Poor, lonely, luxury condo tower! Unlike the co-ops lining Central Park to the East and the West, whose residents really love them, it seems like One57’s new residents are only interested in it for its money. Or, more precisely, how their money might become even more money if they buy apartments there.
As the condo’s top-floor units go into contract, New Yorker’s real estate community has been speculating on who the super-secretive billionaires buying there are. Tantalizingly, Extell confirmed two contracts for more than $90 million, but for months and months and months, there’s been no indication of who the buyers might be. So imagine the collective glee when The Wall Street Journal revealed that one of the buyers was billionaire hedge funder William Ackman. Sort of.
Mr. Ackman, leading a group of investors, is buying the 14,000 square foot duplex on the 75th and 76th floor, not for personal use, but as an investment, much like his Pershing Square Capital Management bets on J.C. Penney. Every property is an investment, of course (words that all real estate brokers murmur in their sleep), but this one is nothing but an investment. Mr. Ackman doesn’t plan to live there, according to sources. He didn’t study the renderings, look at the glittering glass walls and the high-end appliances and think the happy life they would lead together. He did not, in other words, fall in love—what every home, even luxury condo towers dream of.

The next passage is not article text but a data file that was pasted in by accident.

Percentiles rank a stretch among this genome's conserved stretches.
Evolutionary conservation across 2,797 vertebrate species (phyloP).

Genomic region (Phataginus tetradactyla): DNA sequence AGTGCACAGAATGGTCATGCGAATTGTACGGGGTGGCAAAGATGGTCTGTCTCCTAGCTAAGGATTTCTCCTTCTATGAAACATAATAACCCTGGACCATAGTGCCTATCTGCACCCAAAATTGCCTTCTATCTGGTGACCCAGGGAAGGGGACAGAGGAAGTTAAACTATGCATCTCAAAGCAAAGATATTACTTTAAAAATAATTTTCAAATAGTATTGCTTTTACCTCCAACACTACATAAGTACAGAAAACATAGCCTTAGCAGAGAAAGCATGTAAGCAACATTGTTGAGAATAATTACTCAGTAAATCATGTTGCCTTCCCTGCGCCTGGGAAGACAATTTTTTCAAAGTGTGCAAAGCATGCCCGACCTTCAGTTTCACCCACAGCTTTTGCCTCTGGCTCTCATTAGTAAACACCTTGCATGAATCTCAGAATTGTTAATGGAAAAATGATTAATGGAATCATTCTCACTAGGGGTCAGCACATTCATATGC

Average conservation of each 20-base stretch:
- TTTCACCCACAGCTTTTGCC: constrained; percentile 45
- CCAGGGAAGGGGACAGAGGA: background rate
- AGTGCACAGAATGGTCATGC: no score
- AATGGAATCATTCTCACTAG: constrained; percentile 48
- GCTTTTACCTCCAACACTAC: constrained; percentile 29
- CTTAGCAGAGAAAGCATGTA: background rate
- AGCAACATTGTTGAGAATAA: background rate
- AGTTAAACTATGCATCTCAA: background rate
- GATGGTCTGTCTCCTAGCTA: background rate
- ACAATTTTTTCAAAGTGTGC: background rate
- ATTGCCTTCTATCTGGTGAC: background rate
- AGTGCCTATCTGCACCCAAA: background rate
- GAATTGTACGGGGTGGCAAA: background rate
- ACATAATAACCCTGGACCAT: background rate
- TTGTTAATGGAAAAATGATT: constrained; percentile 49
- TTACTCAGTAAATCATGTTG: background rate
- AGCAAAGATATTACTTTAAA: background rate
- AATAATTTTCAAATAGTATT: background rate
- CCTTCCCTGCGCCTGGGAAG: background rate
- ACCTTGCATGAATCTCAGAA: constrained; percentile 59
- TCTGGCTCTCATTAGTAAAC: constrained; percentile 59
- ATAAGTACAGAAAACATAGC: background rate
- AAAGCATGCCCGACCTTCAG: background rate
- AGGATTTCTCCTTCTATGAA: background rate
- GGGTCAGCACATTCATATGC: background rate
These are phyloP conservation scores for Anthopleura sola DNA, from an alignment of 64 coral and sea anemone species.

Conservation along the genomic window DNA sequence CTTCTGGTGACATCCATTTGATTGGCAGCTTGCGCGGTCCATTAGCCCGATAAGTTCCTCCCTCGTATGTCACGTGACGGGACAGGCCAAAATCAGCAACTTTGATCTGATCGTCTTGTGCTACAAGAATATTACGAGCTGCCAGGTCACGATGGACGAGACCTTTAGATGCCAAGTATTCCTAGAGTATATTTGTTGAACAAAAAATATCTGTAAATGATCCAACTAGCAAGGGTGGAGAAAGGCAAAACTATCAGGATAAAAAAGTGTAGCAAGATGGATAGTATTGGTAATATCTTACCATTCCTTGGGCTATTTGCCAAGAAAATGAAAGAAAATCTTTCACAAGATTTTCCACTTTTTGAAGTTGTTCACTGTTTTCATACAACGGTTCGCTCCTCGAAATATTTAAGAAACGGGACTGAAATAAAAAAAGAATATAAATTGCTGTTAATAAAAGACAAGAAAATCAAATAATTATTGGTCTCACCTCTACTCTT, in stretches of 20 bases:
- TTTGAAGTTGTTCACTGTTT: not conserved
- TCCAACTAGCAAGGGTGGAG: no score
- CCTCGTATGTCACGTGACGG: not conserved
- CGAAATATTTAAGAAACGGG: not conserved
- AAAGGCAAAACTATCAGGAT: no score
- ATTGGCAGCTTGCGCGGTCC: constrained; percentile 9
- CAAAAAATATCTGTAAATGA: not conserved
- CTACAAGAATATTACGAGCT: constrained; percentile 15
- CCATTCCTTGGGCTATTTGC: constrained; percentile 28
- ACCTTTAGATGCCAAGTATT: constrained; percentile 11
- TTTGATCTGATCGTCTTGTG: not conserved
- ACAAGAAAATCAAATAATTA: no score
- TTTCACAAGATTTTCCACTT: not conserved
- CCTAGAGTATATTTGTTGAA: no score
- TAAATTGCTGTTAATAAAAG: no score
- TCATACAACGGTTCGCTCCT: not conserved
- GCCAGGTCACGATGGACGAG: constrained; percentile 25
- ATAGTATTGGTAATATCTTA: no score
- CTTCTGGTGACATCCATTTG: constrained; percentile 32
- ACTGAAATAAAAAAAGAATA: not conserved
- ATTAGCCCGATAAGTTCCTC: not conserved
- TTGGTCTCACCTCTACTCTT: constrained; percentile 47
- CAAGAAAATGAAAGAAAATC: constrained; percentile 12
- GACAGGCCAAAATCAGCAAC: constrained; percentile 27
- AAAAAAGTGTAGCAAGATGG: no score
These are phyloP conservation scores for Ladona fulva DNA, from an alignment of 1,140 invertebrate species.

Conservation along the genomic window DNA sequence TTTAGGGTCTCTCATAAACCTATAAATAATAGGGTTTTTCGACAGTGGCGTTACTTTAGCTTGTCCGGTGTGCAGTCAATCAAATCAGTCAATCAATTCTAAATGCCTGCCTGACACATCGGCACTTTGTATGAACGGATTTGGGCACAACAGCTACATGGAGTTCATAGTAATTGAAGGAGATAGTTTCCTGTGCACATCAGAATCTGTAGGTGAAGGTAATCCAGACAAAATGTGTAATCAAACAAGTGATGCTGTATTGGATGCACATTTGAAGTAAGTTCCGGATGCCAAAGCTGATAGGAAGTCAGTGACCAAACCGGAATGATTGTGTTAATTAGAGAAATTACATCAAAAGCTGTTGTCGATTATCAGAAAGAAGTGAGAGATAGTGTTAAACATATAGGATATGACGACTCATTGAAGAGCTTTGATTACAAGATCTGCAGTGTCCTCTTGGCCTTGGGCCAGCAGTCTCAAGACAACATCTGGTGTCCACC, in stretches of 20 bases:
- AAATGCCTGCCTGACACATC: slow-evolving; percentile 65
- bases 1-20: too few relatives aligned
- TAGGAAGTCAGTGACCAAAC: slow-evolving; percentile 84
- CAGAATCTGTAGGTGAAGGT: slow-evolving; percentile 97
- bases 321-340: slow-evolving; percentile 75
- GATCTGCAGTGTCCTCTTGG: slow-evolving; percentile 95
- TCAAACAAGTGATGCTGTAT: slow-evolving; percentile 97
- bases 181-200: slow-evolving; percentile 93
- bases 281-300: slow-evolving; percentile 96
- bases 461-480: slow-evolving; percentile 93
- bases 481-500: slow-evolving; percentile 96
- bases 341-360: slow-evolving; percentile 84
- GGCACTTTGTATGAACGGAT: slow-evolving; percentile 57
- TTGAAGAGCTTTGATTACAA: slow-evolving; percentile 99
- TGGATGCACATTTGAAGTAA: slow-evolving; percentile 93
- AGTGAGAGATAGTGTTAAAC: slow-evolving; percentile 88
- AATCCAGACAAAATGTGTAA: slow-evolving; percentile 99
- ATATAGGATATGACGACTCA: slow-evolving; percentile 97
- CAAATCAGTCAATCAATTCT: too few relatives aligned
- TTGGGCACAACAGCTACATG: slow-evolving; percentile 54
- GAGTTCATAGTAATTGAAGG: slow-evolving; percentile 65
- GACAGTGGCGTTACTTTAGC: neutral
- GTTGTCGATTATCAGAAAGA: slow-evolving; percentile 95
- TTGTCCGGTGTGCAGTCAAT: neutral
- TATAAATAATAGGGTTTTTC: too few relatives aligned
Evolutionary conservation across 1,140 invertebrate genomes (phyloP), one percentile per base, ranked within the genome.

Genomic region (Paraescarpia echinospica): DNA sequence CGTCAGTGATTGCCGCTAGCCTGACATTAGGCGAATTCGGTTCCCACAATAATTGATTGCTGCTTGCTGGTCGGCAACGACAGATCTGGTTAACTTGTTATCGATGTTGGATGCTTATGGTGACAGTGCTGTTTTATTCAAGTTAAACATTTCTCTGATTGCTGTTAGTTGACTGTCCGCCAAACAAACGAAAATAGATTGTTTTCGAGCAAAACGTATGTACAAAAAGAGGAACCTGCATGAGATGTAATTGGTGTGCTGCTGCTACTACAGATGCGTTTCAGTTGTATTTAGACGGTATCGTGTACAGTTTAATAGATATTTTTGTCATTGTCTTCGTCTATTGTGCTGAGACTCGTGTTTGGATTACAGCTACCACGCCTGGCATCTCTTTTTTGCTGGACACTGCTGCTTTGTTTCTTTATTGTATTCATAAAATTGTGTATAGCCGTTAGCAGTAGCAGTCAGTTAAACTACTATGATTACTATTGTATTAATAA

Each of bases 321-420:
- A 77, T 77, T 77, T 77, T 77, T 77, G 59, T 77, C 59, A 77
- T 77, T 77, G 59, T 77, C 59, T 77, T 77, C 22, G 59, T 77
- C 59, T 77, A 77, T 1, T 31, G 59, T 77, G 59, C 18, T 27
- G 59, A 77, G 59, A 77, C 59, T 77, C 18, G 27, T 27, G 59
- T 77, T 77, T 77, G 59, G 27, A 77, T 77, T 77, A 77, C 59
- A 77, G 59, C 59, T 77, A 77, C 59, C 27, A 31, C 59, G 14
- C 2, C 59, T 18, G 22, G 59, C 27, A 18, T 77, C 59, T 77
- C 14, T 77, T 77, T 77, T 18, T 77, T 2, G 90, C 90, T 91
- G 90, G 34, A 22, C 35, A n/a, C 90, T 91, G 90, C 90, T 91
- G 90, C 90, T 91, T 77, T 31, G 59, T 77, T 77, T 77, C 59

Nor, apparently, have many (any?) of the other suitors studying the mock-ups and One57’s pinstriped under-construction exterior. Nick Candy’s overtures were reportedly rejected by Gary Barnett because Mr. Candy wanted to flip his unit before the building was even completed. Michael Holtz, the owner of the SmartFlyer Travel Agency, is one of the few other buyers who have been identified, but it’s unclear if Mr. Holtz plans to live there either—he never moved into the apartment he bought at 15 CPW. And then there’s the Chinese couple who bought a condo for their 2-year-old—to live in when he’s a college sophomore, which they optimistically assume will be at either Columbia or NYU.
Of course, high-end luxury condos are often bought as investments, infrequently visited pied-a-terres. One broker estimated that only 10 percent of Plaza residents lived there full-time and 15 CPW’s $88 million penthouse may have fetched more money than any other residence in the city, but as far as anyone knows, it’s still sitting empty.
Still, One57 has been having a tough time of it recently—rendered a laughingstock by Hurricane Sandy, hated by its neighbors and not even the tallest residential building in the city (an honor claimed by 432 Park). All it really has is the promise of the highest closing prices in New York City history. But money can’t buy happiness, and there’s no sadness like having the finest things in the world and no one to share them with.